Sarah has been working with the United Nations Migration Agency (IOM) for more than 15 years, with a specialization on protecting mobile and displaced populations and preventing their exploitation. Most recently, she served as Deputy Chief of Mission, IOM Afghanistan, where she was based in Kabul for more than three years; traveling the country extensively to support program implementation and provide technical assistance to governmental and civil society partners, including the mobility and displacement considerations during a peace process.
Prior to Afghanistan, from 2011-2016 she worked with IOM’s Regional Office for the Middle East, North Africa & Gulf (MENA) as senior regional lead on migrant protection and assistance. She has undertaken extensive work on the protection risks and human rights violations facing migrants and refugees in the post Arab Spring context, including direct fieldwork in Libya, Iraq, Syria, and Yemen. In 2015, she helped launch new guidelines for humanitarian practitioners to support the prevention of contemporary forms of slavery, including trafficking in persons, at the UN Human Rights Council. She has also established post-trafficking assistance programs for exploited migrant workers, including domestic workers, across the MENA region. Previously she worked as anti-trafficking research lead while at IOM Headquarters, 2006-2011, where she pioneered a number of studies on less considered aspects of human trafficking as well as undertaking research on the methodological and ethical issues within the field.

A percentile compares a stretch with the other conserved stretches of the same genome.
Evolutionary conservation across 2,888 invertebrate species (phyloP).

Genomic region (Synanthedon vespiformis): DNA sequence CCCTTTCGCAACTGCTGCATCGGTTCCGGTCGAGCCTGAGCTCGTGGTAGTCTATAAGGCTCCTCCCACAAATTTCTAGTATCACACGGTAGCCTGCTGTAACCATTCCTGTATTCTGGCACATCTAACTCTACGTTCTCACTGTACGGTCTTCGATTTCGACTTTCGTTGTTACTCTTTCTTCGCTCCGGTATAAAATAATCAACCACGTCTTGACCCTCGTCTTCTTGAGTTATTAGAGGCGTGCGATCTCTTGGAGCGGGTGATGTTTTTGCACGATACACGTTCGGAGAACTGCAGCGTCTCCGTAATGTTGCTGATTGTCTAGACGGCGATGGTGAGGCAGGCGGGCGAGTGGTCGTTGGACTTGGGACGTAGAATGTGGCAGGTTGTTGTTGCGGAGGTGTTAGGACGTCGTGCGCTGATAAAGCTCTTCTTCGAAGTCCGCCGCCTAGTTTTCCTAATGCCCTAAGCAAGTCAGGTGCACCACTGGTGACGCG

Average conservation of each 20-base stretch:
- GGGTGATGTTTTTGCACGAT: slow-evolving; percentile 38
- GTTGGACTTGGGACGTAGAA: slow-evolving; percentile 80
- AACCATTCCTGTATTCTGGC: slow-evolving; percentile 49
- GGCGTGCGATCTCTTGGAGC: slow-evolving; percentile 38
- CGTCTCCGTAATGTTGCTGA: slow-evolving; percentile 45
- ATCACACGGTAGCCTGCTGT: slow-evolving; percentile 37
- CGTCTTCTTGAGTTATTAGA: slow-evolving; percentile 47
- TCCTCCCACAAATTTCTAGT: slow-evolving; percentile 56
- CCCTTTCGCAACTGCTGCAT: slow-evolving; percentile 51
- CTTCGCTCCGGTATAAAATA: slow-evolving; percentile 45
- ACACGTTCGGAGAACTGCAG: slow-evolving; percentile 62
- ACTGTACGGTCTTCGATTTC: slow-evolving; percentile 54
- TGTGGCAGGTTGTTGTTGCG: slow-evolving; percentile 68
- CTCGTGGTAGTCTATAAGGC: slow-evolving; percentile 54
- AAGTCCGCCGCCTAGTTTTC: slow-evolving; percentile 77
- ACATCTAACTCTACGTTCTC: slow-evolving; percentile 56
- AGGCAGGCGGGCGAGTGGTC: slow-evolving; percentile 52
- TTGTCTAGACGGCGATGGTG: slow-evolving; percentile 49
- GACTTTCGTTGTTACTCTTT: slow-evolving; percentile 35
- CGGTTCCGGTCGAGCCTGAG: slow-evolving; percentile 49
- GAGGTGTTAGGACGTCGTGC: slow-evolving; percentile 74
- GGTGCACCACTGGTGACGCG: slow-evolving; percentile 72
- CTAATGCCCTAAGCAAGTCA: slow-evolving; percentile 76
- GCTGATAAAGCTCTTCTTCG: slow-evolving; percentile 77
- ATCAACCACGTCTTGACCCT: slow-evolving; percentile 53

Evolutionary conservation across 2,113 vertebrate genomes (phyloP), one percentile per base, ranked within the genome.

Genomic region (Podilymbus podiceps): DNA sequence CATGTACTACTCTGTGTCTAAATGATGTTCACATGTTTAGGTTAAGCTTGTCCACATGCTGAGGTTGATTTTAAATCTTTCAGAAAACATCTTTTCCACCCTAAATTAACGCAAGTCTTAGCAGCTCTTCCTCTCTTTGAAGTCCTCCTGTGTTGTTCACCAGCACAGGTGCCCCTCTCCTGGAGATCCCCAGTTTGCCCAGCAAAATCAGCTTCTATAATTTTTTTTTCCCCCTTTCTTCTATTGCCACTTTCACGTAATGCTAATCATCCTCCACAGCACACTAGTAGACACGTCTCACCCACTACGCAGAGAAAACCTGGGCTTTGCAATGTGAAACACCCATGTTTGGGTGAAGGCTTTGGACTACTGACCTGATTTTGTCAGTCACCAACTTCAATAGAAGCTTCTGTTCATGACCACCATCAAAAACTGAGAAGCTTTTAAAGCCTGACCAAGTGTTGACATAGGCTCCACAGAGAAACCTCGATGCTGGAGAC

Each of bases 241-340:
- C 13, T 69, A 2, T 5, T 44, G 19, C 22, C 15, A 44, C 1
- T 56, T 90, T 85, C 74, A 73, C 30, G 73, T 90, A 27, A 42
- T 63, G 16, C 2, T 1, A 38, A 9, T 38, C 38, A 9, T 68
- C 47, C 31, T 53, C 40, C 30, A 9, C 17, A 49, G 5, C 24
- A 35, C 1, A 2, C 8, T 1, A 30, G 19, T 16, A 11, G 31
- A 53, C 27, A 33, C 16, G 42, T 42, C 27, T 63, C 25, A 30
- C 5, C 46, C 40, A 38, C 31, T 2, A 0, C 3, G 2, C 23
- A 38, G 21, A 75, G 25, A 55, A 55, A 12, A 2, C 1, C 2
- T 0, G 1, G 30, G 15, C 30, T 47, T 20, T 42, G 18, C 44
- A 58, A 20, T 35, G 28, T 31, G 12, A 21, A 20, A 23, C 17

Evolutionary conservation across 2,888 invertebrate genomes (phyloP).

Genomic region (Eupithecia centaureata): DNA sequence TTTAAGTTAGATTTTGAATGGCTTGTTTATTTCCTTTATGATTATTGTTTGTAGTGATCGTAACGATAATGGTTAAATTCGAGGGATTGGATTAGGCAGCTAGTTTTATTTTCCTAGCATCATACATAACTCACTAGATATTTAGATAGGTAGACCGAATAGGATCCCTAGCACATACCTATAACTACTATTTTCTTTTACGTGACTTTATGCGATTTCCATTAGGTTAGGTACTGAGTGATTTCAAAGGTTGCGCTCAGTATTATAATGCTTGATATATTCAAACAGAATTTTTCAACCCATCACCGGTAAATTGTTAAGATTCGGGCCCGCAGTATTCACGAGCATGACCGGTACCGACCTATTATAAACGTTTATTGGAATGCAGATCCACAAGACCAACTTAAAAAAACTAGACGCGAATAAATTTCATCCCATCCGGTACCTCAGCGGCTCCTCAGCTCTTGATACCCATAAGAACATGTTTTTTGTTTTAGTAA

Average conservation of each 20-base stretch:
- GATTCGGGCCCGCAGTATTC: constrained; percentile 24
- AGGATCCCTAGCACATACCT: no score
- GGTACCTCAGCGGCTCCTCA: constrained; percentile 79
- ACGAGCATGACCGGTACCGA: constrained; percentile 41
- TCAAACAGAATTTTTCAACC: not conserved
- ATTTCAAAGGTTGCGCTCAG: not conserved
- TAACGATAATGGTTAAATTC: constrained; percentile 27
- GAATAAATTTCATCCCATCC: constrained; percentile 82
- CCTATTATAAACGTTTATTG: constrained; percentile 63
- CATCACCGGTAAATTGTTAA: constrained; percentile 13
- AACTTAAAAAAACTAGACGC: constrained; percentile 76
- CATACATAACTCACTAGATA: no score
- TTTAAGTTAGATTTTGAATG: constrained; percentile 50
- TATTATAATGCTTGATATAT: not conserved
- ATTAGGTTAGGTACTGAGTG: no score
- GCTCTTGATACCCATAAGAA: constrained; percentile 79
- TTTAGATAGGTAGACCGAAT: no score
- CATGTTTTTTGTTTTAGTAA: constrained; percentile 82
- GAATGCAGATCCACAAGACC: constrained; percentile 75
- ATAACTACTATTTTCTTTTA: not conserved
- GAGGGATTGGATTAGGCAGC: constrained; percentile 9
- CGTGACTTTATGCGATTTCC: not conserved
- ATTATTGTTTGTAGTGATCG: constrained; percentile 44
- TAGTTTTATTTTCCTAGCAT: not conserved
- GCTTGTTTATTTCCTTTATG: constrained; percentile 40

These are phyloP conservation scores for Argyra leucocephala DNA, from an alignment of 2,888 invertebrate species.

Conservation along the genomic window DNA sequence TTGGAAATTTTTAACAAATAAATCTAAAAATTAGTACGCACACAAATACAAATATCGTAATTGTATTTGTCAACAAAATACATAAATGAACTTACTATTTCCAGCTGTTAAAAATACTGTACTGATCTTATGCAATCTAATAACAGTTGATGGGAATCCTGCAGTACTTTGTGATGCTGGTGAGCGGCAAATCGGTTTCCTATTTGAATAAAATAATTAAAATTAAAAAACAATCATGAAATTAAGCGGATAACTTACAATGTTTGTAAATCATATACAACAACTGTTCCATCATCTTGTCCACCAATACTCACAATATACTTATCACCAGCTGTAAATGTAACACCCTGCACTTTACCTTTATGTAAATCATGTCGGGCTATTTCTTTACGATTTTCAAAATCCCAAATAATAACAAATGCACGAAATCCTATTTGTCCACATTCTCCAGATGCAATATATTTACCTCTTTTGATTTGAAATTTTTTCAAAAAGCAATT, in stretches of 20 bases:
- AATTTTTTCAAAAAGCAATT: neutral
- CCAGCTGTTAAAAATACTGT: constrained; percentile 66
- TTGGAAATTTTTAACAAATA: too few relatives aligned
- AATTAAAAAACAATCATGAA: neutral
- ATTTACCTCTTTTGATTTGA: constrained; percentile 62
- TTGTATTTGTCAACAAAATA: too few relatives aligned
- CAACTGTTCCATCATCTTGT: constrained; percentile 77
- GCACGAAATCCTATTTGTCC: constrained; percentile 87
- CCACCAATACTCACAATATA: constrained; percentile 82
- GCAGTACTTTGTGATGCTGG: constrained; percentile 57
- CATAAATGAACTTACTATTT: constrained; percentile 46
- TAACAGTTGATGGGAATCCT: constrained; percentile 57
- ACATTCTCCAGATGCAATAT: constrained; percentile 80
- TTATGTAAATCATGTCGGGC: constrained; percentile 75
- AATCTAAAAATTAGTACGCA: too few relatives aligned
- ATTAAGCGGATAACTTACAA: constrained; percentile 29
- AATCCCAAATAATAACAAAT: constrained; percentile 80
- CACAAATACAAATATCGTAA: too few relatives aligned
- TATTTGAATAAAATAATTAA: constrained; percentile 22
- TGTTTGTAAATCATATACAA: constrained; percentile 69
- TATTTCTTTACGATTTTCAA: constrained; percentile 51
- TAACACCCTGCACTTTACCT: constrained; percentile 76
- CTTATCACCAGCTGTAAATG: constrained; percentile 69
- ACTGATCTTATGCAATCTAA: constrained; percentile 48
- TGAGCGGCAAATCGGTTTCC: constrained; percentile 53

Currently on sabbatical, her research is focusing on how to create pathways to peace that ensure justice and provide protective, human rights-centered safeguards for victims of contemporary forms of slavery, including mobile, displaced and returning populations, in transition/ post-conflict contexts.
She is also an affiliate research fellow at the Human Rights Center, UC Berkeley.